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The barrister representing the claimants in a High Court case brought against Reggae Reggae sauce entrepreneur Levi Roots has branded him a “barefaced liar”.
5KBW Chambers’ Ian Glen QC made the statement about the Jamaican-born businessman in a £600,000 breach of confidence and breach of contract case being brought by Roots’ former best friend Tony Bailey and financial adviser Sylvester Williams.
Bailey claims that Roots stole the recipe for the sauce from him and cut him out of an agreement to launch the sauce together when he appeared on BBC television programme Dragon’s Den alone.
Appearing on the show in 2007, Roots allegedly claimed that the recipe was handed down by his grandmother. He secured a £50,000 investment and, since then, has gone on to make millions from the condiment he purported to be the taste of the Notting Hill Carnival for over a decade.
Roots ran a jerk chicken stall with Bailey at the annual celebration of West Indian culture for 15 years but denies having stolen the ‘secret formula’. He claims it originated from a basic recipe being used at Bailey’s Brixton-based Caribbean restaurant.
However, giving evidence, a mutual friend of the pair said that Roots was a salesman who had no idea how to make the sauce until Bailey showed him.
At the hearing Glen read aloud from a label on a bottle of Reggae Reggae sauce. “It says ’Our family in Jamaica have been blending home-made jerk sauce since way back, and for years it’s been the taste of London’s Notting Hill Carnival’. Is that true?,” he said.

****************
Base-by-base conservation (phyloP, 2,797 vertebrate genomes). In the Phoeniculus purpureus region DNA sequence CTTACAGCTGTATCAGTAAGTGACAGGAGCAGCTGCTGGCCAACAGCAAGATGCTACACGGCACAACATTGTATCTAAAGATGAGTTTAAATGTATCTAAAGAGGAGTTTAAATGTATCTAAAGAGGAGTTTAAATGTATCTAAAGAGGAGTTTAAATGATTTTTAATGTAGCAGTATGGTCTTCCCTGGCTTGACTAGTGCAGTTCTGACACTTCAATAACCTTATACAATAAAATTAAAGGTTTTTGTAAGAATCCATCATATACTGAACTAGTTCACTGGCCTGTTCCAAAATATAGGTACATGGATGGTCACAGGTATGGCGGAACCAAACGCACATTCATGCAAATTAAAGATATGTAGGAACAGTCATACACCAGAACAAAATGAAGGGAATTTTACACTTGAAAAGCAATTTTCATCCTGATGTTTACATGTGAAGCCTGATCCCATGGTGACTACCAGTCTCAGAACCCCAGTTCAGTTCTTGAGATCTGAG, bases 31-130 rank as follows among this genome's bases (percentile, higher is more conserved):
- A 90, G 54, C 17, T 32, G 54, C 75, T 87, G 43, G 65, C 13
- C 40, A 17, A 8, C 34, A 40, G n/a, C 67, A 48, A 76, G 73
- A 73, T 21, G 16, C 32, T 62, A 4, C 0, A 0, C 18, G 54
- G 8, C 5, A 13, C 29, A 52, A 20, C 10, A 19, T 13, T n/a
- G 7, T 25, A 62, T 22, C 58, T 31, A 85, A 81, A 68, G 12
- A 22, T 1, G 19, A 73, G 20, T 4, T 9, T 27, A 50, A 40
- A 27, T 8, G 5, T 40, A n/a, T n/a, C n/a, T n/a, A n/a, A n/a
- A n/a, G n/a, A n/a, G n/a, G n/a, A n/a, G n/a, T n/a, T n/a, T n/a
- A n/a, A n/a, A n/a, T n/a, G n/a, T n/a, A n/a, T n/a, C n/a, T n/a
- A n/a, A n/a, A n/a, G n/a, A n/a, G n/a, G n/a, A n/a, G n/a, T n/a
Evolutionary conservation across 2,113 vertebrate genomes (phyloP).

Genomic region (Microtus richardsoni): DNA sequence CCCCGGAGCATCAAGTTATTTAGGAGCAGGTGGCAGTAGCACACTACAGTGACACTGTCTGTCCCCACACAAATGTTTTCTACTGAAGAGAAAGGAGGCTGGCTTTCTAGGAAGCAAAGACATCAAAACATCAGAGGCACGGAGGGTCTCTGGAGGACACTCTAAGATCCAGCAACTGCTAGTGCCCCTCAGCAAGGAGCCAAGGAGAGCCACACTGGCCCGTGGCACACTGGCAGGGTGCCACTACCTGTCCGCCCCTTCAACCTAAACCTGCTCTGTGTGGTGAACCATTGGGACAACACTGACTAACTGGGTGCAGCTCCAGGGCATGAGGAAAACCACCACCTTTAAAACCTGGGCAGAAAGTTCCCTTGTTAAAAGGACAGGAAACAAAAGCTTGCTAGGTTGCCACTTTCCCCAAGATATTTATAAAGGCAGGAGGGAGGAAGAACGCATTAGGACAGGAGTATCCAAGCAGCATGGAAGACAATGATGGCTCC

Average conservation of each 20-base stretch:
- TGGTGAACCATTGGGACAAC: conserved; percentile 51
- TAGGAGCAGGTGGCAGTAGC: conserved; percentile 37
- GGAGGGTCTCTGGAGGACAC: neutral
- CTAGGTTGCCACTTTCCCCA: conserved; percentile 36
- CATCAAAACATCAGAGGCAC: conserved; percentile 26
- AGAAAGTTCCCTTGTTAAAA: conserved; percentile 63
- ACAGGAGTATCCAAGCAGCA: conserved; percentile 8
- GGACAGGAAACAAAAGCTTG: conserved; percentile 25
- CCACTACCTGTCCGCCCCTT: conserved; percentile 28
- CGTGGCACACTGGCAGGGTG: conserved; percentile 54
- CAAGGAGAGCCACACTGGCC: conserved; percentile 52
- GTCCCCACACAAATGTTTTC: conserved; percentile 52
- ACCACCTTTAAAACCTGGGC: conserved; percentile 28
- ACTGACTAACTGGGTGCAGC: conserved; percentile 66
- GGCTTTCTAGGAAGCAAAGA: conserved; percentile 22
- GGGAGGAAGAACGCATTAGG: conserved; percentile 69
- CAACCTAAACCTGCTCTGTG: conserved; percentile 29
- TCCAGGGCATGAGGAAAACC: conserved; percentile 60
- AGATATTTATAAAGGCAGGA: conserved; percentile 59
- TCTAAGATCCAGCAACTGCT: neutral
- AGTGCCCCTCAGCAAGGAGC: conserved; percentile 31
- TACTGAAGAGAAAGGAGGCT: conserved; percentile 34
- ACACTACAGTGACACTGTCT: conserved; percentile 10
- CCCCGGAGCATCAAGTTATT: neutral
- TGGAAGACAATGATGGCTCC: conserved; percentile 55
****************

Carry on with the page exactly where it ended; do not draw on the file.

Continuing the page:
Roots replied: “No, that’s not true. It’s a marketing ploy.”
Roots allegedly confessed to having concocted the story on Dragons’ Den as a way of promoting the product, but claims the stall was only successful because it was “a Levi Roots stall”.
He said his business agreement with Bailey had terminated before he went on the show and insisted that Bailey and Williams have no rights to the business.
Earlier this year, Roots published a business book giving practical advice on launching a successful business as well as 10 essential rules that Roots believes should underpin any entrepreneurial value.
Glen was instructed by Simons Muirhead & Burton lawyer Gordon Clough for Bailey and Williams.
11 South Square Chambers’ Mark Vanhegan was instructed to act for Roots by EMW partner Mark Rondel.
The case continues and a judgment is expected next Thursday (24 November).